Storm-Ready Cities: How Climate Resilience Boosts Metro Areas and the Economy

In his Climate Action Plan, President Barack Obama acknowledged the risks of climate change to families, businesses, infrastructure, and water supplies across the country. To help metro areas manage these risks, the president pledged to reduce flood damage by raising flood elevation standards for federally funded infrastructure projects, to support community resilience through existing federal grant programs, and to make climate change information more accessible, among other actions. But given the high cost of strengthening cities to withstand extreme weather—which the journal Climate Policy reports could rise to hundreds of billions of dollars per year by the middle or end of the century—and the even higher cost of inaction, urban and federal leaders must do more to increase metro-area resilience.

In this report, we identify climate change risks to cities, highlight metro areas that are taking the lead to build resilience in ways that support economic growth and help tackle other pressing challenges, and recommend local and federal actions to further support urban resilience and inclusive, sustainable economic growth. Our recommendations include:

Coastal Adaptation Strategies: Case Studies

Innovative and unique solutions are being devised throughout the national park system to adapt to climate change in coastal parks. The 24 case studies in this document describe efforts at national park units in a variety of settings to prepare for and respond to climate change impacts that can take the form of either an event or a trend. Examples of these impacts include increased storminess, sea level rise, shoreline erosion, melting sea ice and permafrost, ocean acidification, warming temperatures, groundwater inundation, precipitation, and drought. The adaptation efforts described here include historic structure preservation, archeological surveys, baseline data collection and documentation, habitat restoration, engineering solutions, redesign and relocation of infrastructure, and development of broad management plans that consider climate change. Each case study also includes a point of contact for park managers to request additional information and insight.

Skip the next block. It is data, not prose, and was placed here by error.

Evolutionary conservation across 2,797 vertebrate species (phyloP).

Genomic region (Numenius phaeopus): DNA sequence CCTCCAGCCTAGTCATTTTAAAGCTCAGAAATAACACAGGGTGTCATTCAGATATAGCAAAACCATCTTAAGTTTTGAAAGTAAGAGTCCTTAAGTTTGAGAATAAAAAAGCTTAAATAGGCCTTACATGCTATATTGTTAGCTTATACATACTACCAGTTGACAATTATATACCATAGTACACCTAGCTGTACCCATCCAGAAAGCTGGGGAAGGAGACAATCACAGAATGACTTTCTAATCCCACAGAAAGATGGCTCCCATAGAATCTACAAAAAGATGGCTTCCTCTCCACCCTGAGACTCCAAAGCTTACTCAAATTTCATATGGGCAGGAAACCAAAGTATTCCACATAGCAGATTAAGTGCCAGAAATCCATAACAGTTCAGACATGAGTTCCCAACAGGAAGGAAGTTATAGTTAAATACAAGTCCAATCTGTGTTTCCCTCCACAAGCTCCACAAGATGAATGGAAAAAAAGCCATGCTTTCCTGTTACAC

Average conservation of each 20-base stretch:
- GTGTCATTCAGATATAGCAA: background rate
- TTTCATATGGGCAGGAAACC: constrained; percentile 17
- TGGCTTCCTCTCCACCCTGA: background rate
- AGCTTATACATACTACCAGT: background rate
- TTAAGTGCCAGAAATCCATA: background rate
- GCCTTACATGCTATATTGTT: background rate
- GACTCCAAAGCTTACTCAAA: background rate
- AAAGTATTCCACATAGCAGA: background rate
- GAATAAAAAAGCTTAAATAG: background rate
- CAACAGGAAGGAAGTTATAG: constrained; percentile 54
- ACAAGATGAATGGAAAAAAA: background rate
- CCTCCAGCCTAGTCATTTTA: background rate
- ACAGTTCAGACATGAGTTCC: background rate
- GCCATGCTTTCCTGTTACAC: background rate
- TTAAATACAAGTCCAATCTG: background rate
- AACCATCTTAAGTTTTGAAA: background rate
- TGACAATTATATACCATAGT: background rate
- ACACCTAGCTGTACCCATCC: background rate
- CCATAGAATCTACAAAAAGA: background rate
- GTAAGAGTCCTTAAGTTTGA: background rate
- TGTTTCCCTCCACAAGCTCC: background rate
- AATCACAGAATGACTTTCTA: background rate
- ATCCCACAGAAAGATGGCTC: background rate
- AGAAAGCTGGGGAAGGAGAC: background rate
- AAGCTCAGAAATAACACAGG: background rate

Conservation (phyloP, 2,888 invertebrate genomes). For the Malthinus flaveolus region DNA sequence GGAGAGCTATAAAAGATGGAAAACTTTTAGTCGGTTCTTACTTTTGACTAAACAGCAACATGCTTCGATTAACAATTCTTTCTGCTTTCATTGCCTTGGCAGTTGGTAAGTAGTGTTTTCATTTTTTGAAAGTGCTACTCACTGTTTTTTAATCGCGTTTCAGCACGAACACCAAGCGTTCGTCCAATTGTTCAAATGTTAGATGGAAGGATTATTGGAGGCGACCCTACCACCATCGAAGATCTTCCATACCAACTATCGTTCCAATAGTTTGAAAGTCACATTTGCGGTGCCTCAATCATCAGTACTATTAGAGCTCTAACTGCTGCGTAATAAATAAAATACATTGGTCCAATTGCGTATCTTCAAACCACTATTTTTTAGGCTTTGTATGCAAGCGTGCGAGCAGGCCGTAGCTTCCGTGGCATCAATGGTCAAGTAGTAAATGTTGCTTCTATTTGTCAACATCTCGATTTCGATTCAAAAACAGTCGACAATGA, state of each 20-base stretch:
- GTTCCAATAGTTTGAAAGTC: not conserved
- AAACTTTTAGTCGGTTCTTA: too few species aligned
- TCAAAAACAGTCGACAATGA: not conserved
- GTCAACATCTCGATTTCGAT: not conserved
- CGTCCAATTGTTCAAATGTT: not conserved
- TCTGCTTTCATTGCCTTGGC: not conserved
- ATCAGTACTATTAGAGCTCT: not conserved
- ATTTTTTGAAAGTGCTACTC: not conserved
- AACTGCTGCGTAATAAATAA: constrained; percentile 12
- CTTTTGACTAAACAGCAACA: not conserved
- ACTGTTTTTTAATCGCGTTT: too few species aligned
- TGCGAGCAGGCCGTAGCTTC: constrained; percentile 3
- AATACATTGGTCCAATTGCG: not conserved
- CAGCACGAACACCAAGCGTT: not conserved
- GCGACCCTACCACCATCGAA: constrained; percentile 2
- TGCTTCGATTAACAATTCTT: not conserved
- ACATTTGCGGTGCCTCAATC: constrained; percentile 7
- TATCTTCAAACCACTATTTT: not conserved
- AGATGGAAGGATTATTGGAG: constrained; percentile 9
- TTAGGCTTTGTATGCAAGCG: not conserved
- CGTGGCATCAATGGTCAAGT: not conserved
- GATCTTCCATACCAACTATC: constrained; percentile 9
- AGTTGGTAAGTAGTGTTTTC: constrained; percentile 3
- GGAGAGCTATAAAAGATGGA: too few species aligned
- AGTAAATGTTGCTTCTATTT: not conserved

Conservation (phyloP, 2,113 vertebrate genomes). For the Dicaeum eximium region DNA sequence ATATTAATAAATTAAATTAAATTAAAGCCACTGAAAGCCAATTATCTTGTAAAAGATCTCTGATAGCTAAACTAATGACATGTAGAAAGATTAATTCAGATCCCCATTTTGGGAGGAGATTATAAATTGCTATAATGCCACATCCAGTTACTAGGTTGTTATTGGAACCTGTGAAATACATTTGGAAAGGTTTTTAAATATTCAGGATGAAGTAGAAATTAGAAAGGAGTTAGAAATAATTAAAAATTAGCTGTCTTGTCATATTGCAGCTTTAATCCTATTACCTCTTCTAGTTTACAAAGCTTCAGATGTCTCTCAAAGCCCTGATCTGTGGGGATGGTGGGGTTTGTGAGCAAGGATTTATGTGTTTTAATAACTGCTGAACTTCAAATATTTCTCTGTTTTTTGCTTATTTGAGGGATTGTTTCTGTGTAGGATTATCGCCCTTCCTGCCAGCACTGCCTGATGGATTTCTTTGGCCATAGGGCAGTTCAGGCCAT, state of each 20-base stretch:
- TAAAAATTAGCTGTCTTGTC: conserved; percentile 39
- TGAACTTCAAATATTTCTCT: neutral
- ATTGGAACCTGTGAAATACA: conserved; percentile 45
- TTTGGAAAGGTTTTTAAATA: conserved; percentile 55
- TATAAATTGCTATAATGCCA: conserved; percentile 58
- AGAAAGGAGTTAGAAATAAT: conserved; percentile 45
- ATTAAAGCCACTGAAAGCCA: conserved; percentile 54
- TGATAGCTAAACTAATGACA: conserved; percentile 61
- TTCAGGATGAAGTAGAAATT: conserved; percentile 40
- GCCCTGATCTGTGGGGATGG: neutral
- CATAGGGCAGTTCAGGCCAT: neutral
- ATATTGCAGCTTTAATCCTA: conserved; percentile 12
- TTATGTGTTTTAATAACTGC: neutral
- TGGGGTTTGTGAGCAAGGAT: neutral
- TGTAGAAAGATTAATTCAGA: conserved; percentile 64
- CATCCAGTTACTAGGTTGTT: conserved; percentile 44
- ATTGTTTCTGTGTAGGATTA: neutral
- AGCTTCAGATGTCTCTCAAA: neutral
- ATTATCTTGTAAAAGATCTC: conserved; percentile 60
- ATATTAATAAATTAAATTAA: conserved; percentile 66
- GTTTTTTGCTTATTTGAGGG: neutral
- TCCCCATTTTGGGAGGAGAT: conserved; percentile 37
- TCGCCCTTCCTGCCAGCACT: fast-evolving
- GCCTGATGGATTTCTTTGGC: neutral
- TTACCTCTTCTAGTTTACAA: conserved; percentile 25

These case studies initially were developed by park managers as part of a NPS-led coastal adaptation to climate change training hosted by Western Carolina University in May 2012. The case studies format follows the format created for EcoAdapt’s Climate Adaptation Knowledge Exchange (CAKE) database that identified a list of adaptation strategies. All case studies were updated and modified in September 2013 and March 2015 in response to a growing number of requests from coastal parks and other coastal management agencies looking for examples of climate change adaptation strategies for natural and cultural resources and assets along their ocean, lacustrine, and riverine coasts. 

The Salt Marsh Advancement Zone Assessment for Connecticut


55 Church Street
06510 New Haven , CT
United States
41° 18' 17.4168" N, 72° 55' 34.1868" W
Connecticut US

The Salt Marsh Advancement Zone Assessment for Connecticut report is the culmination of a statewide study of each of the 24 coastal municipalities in Connecticut. At the municipal scale, these 24 individual reports inform communities about future marsh advancement locations, current land use of those affected properties, and which parcels are critical to the persistence of the community’s salt marshes.

Climate Change Preparedness Plan for the North Olympic Peninsula

It is increasingly apparent that the global climate is rapidly changing and that these changes will affect the people, ecosystems, economy, and culture of the North Olympic Peninsula. The most noticeable impacts will likely include:

  • A diminishing snowpack lowering the region’s summer river flow and extending the summer drought season;
  • Shifts in the timing and type of precipitation, creating rain on snow events and unseasonably high stream flows that scour river bottoms and flood low-land areas;